The State Secretary of the Ministry of Welfare of Latvia, Ingus Alliks expressed special gratitude to the Head of the Children at Risk Unit of the Secretariat of the Council of the Baltic Sea States Turid Heiberg for her management of the work on children at risk at the secretariat and support to the Council of the Baltic Sea States Expert Group on Children at Risk. For her work, she was presented a pin/an amulet “the bird of luck” crafted by jewellers Inita and Vitauts Straupes at Baltu Rotas. It is believed that the Lucky Bird connects Earth with Heaven, the masculine with feminine, and the ever-present with the changing.

Expert Group Members gave spontaneous gratitude and messages about the value of the group and the achievements, as well as the work that is still to be done. A collection of messages from all the member countries was circulated and presented on the screen, along with a short slideshow which sparked memories and stories.

Background

At the 1998 Summit in Riga, the Prime Ministers and Foreign Ministers supported CBSS initiated cooperation activities on children at risk, which firmly established the regional work and commitment to protecting children at risk under the auspices of CBSS. In 2002, the CBSS Senior Officials established the Expert Group as a formal group of the CBSS and the Children at Risk Unit as part of the Secretariat.

The CBSS Expert Group on Children at Risk has through its history addressed areas of common interest, including transnational issues relevant to all its Member States, by engaging ministries and national agencies, ombudsmen for children, academia, organisations, as well as children. A significant development in the fields of education, health and social welfare has taken place in each of the 11 Expert Group’s Member States and many children are relatively well informed and live in safety and security in their family setting.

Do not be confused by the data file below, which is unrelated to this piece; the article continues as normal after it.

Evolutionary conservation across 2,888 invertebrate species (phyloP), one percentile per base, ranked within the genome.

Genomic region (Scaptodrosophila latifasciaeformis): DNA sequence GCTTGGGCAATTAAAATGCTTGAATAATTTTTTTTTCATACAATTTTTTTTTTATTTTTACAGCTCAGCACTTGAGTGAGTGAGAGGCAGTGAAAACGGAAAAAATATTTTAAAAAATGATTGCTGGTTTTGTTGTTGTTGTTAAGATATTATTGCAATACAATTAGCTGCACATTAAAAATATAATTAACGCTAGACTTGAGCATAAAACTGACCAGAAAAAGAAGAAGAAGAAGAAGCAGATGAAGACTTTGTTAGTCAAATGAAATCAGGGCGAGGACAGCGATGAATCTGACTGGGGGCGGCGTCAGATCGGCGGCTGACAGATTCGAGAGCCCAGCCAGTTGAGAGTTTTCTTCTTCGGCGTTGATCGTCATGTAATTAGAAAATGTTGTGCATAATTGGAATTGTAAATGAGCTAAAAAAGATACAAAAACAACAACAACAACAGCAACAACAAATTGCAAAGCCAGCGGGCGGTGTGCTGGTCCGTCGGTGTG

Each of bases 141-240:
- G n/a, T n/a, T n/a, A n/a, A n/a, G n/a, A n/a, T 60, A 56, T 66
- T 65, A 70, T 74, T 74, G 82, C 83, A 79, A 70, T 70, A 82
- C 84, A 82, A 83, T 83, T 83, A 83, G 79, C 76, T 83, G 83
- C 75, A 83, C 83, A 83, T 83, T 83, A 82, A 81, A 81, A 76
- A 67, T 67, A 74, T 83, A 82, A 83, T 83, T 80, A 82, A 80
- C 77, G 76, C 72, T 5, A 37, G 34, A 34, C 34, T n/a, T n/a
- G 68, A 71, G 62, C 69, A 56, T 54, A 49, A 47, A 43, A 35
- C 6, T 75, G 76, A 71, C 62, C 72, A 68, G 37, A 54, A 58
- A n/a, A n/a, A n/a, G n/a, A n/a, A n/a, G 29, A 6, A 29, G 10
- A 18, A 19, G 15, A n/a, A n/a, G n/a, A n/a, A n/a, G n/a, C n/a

However, too many children still experience different forms of violence and feel that they have few reliable adults to turn to. To fulfil the vision of the Baltic Sea Region as a violence-free zone for children, the Expert Group highlights key learnings from recent years as important for future work such as listening to the child; tailor-made support to the child and the family and taking children’s recommendations into account for the development of preventive strategies and interventions.

The Latvian Ministry of Welfare has been represented in this group since 2009 and before, the Ministry of Children and Family Affairs took part. The Ministry has throughout the years been actively working to enhance the level of support and protection for children in alternative care and also recently been a partner in the Non-violent Childhoods programme, which supports Latvia in strengthening initiatives against violence against children. The Latvian Ombudsman for Children, Juris Jansons, highlighted during a high-level conference on 15 November 2018 in Stockholm the importance to deal with any violations against children and to cooperate in this field: “We are all here to help children when there is no one who can help – we are here to educate societies and ourselves.”